In Defense of Facebook

A few friends of mine (okay, probably more like a few acquaintances of mine) have recently made the decision to quit Facebook. That’s all fine and dandy, but their reasoning got me all defensive. One of said acquaintances even wrote a tongue-in-cheek newspaper editorial on why she finds Facebook to be less of a blessing and more of a curse. So, naturally, I got even more defensive…

Say what you will about Facebook, but I have never felt more in touch with people (friends, networks, contacts, old co-workers, and everything in between) than I have since joining. I agree that in-person interaction is always better, but for someone like me, the stark reality is that there is no way I can stay so personally up-to-date with that many people. Facebook makes it easier for me to stay involved, despite all our busy and dynamic lives that often cross borders and timezones.

It’s a great supplement to phone calls, emails, letters (as if anyone still writes letters, lol), and actual visits. Plus – I don’t know about you – but my phone calls rarely touch everything going on in a friend’s life, and certainly not in mine. They are more like overarching, general updates, because there’s only so much time either of us has to just shoot the breeze like we were neighbors again.

Facebook gives me windows into the little details that someone may forget to include in a phone conversation. While there is such a thing as oversharing on Facebook, I love reading about a friend’s (or even an appreciated acquaintance’s) thoughtful insights, funny quips, recent adventures, and random rants. Whether I’ve known the person for years, recently met them at a social gathering, or fell out of touch but still have fond memories of the person, I genuinely enjoy seeing what they are up to.

My editorial writer acquaintance explained that Facebook leads to jealousy, competitive comparisons, feelings of inadequacy, and drama. Okay, so maybe there are one or two individuals I’m connected with that make me feel a little jealous and inadequate, but overall, I love to watch people succeed. It can be motivating! Or maybe, it’s just fun to see the many different paths my friends have taken. I have learned a lot from many of my connections, and I love information sharing – articles, images, blogs… you name it. I love hearing opinions, because they help me hone and develop my own, and challenge me to consider alternate perspectives.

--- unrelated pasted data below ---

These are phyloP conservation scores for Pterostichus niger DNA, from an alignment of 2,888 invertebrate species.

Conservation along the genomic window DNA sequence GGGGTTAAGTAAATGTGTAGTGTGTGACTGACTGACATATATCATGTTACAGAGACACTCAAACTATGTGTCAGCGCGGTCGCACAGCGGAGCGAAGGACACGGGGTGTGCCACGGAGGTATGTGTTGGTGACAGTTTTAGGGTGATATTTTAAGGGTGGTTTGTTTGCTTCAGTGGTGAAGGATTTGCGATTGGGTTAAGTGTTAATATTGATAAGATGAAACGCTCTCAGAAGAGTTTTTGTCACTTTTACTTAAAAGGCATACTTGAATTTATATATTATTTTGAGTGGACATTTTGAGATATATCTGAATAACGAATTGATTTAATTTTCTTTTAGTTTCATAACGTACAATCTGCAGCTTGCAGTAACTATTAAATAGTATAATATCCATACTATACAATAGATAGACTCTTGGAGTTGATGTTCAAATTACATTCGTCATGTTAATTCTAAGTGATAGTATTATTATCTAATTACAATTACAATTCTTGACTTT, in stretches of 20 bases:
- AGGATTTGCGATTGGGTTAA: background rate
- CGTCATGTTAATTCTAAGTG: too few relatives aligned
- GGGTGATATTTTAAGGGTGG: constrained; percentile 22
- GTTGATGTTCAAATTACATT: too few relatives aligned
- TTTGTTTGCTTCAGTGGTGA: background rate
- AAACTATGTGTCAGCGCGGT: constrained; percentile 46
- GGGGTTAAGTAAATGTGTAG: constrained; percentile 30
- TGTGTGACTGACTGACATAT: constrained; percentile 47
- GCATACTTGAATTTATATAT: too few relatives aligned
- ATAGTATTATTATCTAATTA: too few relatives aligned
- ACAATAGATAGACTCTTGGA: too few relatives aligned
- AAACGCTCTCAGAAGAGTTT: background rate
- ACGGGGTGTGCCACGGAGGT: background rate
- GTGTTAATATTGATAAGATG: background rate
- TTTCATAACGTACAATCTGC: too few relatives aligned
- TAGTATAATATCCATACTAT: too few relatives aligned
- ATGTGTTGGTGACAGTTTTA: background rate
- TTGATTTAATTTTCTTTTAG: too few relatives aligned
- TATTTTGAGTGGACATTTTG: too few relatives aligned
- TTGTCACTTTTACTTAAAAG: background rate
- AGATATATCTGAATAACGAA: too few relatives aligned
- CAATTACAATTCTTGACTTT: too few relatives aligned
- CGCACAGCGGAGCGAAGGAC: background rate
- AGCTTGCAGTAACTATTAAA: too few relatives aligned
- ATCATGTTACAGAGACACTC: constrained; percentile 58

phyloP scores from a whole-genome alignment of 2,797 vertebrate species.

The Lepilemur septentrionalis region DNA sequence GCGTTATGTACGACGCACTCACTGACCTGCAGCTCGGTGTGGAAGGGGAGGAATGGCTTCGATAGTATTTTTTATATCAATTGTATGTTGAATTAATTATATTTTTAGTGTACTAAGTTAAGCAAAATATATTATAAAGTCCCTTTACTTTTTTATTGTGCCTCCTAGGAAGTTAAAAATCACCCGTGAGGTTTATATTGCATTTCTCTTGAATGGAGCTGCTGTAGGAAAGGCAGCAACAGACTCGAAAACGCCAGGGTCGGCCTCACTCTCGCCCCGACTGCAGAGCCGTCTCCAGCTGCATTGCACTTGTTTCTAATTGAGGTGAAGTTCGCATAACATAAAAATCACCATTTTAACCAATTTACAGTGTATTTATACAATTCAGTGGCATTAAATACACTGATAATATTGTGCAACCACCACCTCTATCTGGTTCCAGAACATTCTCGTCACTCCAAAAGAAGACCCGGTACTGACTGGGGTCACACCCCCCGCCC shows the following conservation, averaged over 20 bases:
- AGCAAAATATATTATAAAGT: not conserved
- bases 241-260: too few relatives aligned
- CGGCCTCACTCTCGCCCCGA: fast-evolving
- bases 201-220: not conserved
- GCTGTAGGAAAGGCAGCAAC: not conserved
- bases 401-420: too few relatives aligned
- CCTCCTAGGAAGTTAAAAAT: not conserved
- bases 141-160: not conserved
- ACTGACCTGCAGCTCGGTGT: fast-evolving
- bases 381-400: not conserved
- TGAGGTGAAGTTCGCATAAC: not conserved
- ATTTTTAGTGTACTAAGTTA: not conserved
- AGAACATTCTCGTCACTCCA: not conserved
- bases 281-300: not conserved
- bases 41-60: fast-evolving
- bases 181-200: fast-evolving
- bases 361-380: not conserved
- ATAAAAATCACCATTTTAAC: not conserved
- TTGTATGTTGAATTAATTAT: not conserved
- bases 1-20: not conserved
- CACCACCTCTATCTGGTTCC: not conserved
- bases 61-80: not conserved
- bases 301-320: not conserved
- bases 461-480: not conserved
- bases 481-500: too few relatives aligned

As for drama – well, we all know drama existed long before Facebook, and will continue to exist long after. That will just depend on the user. And even if I wasn’t on Facebook, I probably would still eventually find out that Jane Doe got her Ph.D from Harvard, a diamond way bigger than mine from Tiffany’s, and a 5-star vacation in Paris.

Anyway, for the occasional annoying/obligatorily-friended person that clogs my newsfeed, Facebook has made it much easier to control what I see with the “hide” and “block” features. It also continues to allow me to limit what I share and who I share it with, to protect my own privacy (and I have learned many such lessons on sharing in my 8-odd years on Facebook!) But I will always love virtually staying involved with friends, family, and contacts from near and far via Facebook. I will  miss my acquaintances who are leaving – because they are two that I do actually love to follow and interact with from afar. One is an insightful young mother with a knack for making vegan diets look yummy, and the other is a budding political commentator with a killer sense of humor. I’ve learned something from both of them.

Maybe someday I will change my mind and find it creepy just like many of my peers, but for now, I will continue to involve myself in my little virtual Facebook community – because I know that unfortunately, without it, I would have lost touch with too many pretty awesome (or at least interesting!) people.

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